Oracle, Technical

ASM Negative Free Space

In the last post I showed mathematically how ASM calculates the free usable space that it displays. However one of the first questions I received after presenting that internally was from someone concerned about all of the unusable space being saved just in case we lose a disk. (In my worked example it was 1/6 of the disk capacity! And what if we don’t care about restoring redundancy before we replace the failed disk?)

But it turns out that ASM actually handles this quite nicely – the “usable space” is used only for display and alerting. If a datafile needs to autoextend or if an archivelog needs to be created then ASM will keep using space until it completely exhausts everything physically available. It will go ahead and use the “reserved space” and just report a negative amount of free space! Here’s the output of my test confirming this behavior:

SQL> alter database datafile 
2>  '+TEST01/js1_rh5lab20/datafile/filler.256.681667743' resize 18G;

Database altered.


rh5lab20$ asmcmd dgs
State    Type    Rebal  Sector  Block       AU  Total_MB  Free_MB
MOUNTED  NORMAL  N         512   4096  1048576     38561     1529

  Req_mir_free_MB  Usable_file_MB  Offline_disks  Name
             7844           -3157              0  TEST01/


rh5lab20$ asmdf
Filesystem        SizeKB     UsedKB    AvailKB    Use% Mounted on
+TEST01         15727104   18959872   -3232768 120.56% TEST01

There is also a second way to get negative usable space in ASM. If you do experience a failure, then ASM will restore your redundancy level making new copies of the data that was on the failed disk(s). It will use the “reserved space” on your disks. After the rebuild is complete, ASM will recalculate the amount of reserved space it needs to protect from a second failure. If you were using most of the space before the first failure then ASM might report a negative amount of usable space after the rebuild.

It’s important for you to remember that negative free space doesn’t mean your data isn’t safe – you just won’t be able to restore redundancy after the failure. In other words, if you have negative free space then you cannot physically survive two subsequent failures without data loss (or three with high redundancy/triple mirroring). But ASM allows the negative numbers because it’s smart enough not to hang your database when it can be avoided (for example if archivelogs fill up the reported usable space).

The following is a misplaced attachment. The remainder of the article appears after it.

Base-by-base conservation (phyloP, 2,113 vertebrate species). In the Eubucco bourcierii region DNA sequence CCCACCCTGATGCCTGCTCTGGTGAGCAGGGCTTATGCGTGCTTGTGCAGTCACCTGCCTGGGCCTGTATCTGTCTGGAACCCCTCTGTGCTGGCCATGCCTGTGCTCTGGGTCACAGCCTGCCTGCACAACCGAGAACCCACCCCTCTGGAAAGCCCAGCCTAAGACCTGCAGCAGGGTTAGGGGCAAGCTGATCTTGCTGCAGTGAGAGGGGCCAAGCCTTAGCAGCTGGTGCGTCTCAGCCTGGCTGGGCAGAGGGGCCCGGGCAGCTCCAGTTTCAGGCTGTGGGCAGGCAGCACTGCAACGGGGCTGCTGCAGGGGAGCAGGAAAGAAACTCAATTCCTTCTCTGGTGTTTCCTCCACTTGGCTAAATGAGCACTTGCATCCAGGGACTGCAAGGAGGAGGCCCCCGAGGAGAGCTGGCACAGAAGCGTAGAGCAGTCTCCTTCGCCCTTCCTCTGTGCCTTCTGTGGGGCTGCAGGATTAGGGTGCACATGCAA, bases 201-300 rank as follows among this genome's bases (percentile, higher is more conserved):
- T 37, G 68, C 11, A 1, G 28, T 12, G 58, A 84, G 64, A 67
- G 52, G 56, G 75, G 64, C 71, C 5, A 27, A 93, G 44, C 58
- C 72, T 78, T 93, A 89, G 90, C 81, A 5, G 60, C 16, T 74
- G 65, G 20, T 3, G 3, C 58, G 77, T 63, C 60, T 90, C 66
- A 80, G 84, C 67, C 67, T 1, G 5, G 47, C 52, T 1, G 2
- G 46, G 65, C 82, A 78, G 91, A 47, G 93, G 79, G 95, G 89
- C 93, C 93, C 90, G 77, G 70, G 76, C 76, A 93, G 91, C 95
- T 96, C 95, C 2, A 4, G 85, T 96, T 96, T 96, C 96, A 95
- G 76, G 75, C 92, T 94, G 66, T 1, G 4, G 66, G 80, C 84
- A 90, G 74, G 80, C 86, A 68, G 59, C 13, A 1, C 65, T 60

About Jeremy

Doing stuff with Oracle Database, Performance, Clusters, Linux. about.me/jeremy_schneider


3 thoughts on “ASM Negative Free Space

  1. Hi Jeremy,

    I would be curious to know where you got asmdf.

    PS. Thanks for your amazing articles, it rocks !!


    Posted by -phil- | April 17, 2009, 7:13 am
  2. Three cheers for replying to comments one year after the fact… :)

    The asmdf command was part of a perl-based toolkit available at the firm. Quite a useful command – very helpful with the transition to ASM. There were a lot of scripts that ran commands on the datafile filesystems, so we created a similar interface for ASM volumes that the scripts could use.

    FWIW, I think their asmdf command was very similar to this one from Yossi Nixon.

    Posted by Jeremy | July 15, 2010, 12:51 pm


  1. Pingback: ASM Mirroring – No Hot Spare Disk : Ardent Performance Computing - July 15, 2010


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